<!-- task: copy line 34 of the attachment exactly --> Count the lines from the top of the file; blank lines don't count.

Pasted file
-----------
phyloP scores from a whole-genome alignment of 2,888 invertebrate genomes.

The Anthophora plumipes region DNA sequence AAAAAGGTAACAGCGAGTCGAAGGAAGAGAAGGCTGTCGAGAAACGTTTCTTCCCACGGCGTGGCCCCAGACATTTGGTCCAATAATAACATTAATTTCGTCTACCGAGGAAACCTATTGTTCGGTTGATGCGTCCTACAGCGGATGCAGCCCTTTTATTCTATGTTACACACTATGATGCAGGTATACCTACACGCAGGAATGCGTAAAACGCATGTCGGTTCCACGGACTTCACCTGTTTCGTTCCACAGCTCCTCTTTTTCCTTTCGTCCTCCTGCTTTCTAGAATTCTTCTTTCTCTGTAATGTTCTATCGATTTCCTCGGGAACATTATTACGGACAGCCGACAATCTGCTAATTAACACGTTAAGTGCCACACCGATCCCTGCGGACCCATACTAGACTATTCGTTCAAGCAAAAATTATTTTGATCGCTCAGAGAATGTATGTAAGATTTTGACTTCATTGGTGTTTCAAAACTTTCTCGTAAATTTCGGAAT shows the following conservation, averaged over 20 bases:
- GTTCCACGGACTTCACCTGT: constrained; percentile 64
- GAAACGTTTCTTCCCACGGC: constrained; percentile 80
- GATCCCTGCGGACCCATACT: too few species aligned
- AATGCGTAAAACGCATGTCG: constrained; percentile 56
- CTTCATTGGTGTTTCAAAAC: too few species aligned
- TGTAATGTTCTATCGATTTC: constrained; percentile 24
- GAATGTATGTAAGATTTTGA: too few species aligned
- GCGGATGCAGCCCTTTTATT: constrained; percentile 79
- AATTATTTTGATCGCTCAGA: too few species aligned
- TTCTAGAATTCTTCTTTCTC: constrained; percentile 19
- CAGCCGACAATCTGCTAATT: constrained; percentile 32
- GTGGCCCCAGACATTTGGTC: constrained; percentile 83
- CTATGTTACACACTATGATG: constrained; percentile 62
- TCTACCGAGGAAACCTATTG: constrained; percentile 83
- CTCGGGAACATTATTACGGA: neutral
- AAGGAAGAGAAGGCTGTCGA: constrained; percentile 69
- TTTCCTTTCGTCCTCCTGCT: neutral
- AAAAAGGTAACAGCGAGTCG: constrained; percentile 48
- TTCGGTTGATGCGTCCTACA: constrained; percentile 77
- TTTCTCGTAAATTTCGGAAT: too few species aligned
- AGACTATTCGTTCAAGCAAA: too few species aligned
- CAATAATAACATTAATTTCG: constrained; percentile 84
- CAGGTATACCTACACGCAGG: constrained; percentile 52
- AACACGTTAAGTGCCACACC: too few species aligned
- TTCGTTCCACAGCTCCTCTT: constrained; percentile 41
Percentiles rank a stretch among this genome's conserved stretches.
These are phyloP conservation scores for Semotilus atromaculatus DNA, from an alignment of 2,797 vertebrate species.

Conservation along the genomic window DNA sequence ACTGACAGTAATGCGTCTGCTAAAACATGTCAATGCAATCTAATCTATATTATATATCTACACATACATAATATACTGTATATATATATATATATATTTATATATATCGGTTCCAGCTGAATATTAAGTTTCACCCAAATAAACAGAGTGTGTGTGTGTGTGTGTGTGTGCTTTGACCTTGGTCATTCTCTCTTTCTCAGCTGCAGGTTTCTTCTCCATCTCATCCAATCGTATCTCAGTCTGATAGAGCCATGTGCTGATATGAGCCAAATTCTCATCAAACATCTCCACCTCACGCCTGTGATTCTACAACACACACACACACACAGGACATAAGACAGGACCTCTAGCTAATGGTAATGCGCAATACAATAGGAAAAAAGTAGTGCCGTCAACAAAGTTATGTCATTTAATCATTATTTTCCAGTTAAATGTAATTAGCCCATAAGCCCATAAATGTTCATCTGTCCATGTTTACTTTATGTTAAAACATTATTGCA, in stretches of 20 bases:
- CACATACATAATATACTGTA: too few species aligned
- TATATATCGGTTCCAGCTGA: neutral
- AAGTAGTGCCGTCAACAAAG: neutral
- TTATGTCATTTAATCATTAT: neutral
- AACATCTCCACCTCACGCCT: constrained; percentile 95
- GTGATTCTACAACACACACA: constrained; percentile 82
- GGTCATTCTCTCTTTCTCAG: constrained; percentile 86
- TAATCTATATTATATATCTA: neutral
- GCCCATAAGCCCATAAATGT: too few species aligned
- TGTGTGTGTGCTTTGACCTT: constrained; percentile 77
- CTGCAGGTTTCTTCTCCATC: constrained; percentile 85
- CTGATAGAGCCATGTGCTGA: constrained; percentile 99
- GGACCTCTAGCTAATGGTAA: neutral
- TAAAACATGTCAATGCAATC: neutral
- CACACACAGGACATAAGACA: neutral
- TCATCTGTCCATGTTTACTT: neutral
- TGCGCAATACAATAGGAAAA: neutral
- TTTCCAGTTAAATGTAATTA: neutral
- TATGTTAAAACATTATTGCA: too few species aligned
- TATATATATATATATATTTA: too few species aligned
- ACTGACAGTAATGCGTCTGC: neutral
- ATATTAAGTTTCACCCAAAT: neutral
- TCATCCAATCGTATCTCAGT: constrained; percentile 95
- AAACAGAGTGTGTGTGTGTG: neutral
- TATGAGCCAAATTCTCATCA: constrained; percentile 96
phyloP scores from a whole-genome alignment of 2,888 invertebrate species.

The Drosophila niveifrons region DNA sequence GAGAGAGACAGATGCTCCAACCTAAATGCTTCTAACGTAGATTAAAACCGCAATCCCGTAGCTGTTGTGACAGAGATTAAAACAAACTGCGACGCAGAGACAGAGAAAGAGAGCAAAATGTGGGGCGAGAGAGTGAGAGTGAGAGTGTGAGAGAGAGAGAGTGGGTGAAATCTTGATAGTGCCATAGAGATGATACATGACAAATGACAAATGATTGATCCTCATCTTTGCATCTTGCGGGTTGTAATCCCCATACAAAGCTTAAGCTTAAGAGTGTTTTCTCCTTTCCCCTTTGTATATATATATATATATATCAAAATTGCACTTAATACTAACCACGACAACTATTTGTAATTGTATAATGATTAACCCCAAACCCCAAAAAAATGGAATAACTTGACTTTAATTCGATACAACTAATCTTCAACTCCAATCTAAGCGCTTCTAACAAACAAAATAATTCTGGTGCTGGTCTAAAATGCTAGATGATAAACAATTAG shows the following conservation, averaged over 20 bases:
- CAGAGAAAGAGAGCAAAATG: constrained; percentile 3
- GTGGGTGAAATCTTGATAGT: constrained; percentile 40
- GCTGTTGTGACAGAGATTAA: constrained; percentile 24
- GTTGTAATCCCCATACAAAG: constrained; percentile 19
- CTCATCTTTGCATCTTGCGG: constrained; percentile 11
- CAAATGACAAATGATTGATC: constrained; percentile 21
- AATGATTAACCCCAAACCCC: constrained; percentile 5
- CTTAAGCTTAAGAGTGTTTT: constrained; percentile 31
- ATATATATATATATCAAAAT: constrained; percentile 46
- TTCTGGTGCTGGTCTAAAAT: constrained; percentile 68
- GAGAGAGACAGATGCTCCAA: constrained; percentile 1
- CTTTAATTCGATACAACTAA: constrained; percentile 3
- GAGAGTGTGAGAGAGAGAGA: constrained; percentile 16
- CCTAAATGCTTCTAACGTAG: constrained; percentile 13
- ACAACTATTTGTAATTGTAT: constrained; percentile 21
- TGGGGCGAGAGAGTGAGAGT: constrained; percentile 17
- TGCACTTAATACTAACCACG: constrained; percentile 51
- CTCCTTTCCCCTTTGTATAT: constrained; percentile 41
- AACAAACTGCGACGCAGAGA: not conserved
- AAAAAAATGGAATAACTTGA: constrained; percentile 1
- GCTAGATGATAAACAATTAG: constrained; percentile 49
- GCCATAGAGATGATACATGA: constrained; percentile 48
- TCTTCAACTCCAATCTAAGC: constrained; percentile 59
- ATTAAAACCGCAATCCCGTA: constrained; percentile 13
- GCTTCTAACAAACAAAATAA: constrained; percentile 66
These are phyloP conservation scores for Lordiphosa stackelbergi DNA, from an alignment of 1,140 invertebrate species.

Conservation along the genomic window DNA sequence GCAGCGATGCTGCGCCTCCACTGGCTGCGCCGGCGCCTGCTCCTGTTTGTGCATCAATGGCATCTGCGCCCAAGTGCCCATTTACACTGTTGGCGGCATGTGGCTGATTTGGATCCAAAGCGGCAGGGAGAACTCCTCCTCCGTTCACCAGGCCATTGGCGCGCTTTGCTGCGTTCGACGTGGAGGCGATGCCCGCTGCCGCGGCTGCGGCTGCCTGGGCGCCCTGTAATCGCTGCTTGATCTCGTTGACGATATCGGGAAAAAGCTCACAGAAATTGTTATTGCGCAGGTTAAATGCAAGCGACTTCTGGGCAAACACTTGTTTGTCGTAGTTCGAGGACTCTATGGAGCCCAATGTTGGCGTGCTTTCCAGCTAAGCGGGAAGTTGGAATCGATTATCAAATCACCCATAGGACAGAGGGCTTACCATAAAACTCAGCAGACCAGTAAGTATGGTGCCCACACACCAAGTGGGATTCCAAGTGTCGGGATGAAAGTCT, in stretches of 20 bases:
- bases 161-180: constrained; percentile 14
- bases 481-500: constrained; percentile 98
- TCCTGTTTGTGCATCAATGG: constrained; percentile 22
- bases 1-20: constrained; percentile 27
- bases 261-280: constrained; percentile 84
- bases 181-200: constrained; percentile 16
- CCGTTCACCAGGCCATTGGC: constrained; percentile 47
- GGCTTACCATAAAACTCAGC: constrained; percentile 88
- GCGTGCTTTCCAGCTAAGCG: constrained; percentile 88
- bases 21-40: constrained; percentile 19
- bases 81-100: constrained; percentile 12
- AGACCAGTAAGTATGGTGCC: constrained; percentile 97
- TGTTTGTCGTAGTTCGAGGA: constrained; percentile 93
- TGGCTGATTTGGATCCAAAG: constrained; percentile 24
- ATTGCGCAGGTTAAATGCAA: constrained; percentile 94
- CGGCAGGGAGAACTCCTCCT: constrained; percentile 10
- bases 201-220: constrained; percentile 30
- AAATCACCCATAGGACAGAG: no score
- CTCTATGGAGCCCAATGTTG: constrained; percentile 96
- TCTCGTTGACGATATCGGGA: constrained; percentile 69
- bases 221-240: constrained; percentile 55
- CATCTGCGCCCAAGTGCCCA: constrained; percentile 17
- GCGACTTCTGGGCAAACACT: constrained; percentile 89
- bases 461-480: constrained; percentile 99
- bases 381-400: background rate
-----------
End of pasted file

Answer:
- TTATGTCATTTAATCATTAT: neutral